Negotiations at the World Trade Organization aimed at clinching deals on food security, fishing and vaccines entered their final hours today after all-night talks.
Some trade sources are hopeful that efforts to circumvent Indian opposition would succeed.
Ministers from more than 100 countries are meeting at the global trade watchdog's headquarters in Geneva this week for the first time in more than four years to thrash out new trade rules - a feat many doubt in an era of high geopolitical tensions.
The body's 164 members must all agree for new global trade rules to be passed, meaning that one member can block deals.
In the June 12-15 meeting, now prolonged until this afternoon, that member has been India.
New Delhi, which has a history of blocking multilateral negotiations, has stuck to long-held demands to maintain subsidies for fisheries and agriculture and pushed for extra carve-outs, trade sources say.
Indian Commerce Minister Piyush Goyal's statements confirmed those demands.
"India is strongly representing its perspective at the WTO to protect the future of every Indian and that of the marginalised," he said on Twitter.
However, some delegates were more upbeat today, including on a package of deals with trade offs possible across the topics.
EU trade commissioner Valdis Dombrovskis said they were "getting closer" in a tweet. WTO deputy director-general Anabel Gonzalez said she was "hopeful".
Negotiators including US Trade Representative Katherine Tai were involved in talks in the so-called 'Green Room' of the WTO most of the night trying to thrash out agreements.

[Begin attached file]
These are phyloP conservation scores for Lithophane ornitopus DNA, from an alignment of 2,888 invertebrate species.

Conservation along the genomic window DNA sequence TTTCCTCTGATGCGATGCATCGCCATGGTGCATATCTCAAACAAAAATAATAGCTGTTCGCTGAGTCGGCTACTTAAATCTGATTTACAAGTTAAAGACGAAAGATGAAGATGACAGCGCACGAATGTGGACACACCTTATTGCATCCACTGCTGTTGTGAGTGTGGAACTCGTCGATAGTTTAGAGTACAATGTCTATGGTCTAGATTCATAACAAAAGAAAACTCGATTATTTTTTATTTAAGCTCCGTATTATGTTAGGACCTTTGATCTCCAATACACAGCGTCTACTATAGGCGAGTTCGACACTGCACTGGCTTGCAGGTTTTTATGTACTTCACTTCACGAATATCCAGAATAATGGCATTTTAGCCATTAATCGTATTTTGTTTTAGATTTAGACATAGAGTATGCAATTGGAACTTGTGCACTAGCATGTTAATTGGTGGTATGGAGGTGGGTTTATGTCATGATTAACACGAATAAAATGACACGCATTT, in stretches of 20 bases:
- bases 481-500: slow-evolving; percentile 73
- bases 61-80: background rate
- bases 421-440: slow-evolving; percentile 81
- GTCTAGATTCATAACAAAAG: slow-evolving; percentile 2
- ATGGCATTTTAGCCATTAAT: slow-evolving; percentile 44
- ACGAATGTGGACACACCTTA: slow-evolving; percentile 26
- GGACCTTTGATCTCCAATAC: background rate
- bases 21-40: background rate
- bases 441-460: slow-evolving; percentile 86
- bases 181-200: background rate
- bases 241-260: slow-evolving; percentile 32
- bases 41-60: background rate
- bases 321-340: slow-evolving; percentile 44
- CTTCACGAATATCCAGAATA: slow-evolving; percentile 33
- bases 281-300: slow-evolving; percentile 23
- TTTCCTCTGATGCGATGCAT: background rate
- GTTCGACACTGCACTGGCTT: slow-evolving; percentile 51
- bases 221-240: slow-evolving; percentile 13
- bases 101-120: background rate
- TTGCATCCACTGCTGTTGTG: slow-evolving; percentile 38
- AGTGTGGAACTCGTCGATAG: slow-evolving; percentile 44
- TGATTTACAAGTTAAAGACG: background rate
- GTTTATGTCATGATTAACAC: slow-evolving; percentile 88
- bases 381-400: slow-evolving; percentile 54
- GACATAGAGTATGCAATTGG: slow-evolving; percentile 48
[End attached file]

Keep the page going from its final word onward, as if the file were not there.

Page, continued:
But Tai left early today, a US official confirmed.
Negotiations resumed early this morning and are ongoing with the conclusion due later today, trade sources said.
One of the possible outcomes of the talks is a pared-back version of a deal designed to curb fishing subsidies that caus eover-fishing, a document seen by Reuters showed.
Another is a waiver of intellectual property rights for Covid-19 vaccines and pledges to ease the food security crisis although tussles over the wording continued, sources said.
WTO officials have maintained throughout the meetings that deals can be reached, saying that talks often look hopeless until a final bargain comes together.
Observers expressed frustration with the process.
"The ministerial conference laid bare the increasing dysfunction that inhibits collective action at the WTO," said Jake Colvin, president of the National Foreign Trade Council, adding that members should not reward "obstructionism".